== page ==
[Orange County, CA Permaculture] NEW BOOK/The Dreamt Land CHASING WATER AND DUST ACROSS CALIFORNIA By MARK ARAX
wesley roe Santa Barbara Permaculture Network
lakinroe at silcom.com
Wed Sep 18 03:13:47 PDT 2019
NEW BOOK/The Dreamt Land
CHASING WATER AND DUST ACROSS CALIFORNIA
By MARK ARAX
ABOUT THE DREAMT LAND
“[An] exhaustive, deeply reported account… Few other journalists could have written a book as personal and authoritative… As Arax makes plain in this important book, it’s been the same story in California for almost two centuries now: When it comes to water, ‘the resource is finite. The greed isn’t.'”–Gary Krist, The New York Times Book Review
A vivid, searching journey into California’s capture of water and soil–the epic story of a people’s defiance of nature and the wonders, and ruin, it has wrought
Mark Arax is from a family of Central Valley farmers, a writer with deep ties to the land who has watched the battles over water intensify even as California lurches from drought to flood and back again. In The Dreamt Land, he travels the state to explore the one-of-a-kind distribution system, built in the 1940s, ’50s and ’60s, that is straining to keep up with California’s relentless growth.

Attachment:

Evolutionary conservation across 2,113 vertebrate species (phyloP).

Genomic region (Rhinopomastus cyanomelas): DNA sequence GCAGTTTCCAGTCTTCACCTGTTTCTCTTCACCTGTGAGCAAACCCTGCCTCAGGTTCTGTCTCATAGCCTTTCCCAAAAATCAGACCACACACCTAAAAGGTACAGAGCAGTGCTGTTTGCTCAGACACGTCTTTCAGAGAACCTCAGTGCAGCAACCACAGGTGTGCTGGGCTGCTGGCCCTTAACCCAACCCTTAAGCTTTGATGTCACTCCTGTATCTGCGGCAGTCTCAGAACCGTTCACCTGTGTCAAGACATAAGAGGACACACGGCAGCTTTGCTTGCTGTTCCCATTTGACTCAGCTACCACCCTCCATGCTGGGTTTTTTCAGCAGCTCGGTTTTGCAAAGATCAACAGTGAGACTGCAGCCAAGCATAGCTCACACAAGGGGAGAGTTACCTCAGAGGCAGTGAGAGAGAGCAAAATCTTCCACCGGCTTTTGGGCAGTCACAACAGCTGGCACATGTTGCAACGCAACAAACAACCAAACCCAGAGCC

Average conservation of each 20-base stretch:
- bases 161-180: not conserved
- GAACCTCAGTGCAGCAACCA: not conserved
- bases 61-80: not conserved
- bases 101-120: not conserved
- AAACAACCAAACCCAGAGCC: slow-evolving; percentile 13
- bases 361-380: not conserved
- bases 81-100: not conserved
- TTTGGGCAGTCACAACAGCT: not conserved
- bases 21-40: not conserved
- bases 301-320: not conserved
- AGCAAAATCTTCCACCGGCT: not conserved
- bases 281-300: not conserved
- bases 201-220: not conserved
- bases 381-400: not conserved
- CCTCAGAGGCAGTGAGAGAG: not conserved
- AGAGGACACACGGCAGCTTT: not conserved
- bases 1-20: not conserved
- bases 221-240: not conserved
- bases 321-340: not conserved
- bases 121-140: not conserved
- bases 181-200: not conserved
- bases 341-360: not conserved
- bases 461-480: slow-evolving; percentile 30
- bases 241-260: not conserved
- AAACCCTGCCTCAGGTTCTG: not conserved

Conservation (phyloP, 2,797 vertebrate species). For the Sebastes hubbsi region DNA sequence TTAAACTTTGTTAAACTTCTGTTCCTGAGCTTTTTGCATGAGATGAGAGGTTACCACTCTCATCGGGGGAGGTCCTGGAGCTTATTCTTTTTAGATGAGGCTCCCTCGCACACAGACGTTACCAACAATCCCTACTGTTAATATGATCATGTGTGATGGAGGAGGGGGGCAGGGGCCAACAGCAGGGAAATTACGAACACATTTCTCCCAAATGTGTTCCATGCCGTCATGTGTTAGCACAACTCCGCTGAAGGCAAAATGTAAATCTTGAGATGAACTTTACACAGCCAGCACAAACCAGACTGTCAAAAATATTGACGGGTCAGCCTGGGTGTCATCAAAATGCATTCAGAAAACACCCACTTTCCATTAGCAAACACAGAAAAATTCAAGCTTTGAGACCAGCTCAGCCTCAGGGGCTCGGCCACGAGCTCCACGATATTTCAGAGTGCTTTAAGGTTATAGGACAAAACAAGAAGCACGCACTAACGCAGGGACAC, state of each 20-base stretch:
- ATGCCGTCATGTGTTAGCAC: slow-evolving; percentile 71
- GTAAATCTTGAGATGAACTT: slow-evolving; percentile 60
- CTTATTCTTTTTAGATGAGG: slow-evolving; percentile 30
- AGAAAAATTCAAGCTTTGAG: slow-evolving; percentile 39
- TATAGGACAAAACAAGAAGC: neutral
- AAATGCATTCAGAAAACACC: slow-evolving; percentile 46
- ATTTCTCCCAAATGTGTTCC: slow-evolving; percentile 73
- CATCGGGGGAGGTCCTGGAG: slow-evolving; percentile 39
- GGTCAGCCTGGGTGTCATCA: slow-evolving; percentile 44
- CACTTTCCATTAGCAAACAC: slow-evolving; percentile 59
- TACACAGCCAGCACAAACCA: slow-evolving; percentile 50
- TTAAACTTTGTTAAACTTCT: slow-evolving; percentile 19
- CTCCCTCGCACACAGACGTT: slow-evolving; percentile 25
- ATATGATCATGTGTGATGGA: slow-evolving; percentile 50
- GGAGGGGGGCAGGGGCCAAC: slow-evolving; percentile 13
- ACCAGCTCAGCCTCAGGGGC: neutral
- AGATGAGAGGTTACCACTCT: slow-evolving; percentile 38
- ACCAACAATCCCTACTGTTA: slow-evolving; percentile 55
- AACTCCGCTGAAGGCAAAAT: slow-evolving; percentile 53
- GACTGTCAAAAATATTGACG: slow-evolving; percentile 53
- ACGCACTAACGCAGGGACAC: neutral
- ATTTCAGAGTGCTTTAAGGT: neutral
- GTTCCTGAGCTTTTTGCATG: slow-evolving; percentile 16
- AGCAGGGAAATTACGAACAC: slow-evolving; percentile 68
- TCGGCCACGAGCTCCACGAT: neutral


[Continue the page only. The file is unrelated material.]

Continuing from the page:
This is a heartfelt, beautifully written book about the land and the people who have worked it–from gold miners to wheat ranchers to small fruit farmers and today’s Big Ag. Since the beginning, Californians have redirected rivers, drilled ever-deeper wells and built higher dams, pushing the water supply past its limit.
The Dreamt Land weaves reportage, history and memoir to confront the “Golden State” myth in riveting fashion. No other chronicler of the West has so deeply delved into the empires of agriculture that drink so much of the water. The nation’s biggest farmers–the nut king, grape king and citrus queen–tell their story here for the first time.
This is a tale of politics and hubris in the arid West, of imported workers left behind in the sun and the fatigued earth that is made to give more even while it keeps sinking. But when drought turns to flood once again, all is forgotten as the farmers plant more nuts and the developers build more houses.
Arax, the native son, is persistent and tough as he treks from desert to delta, mountain to valley. What he finds is hard earned, awe-inspiring, tragic and revelatory. In the end, his compassion for the land becomes an elegy to the dream that created California and now threatens to undo it.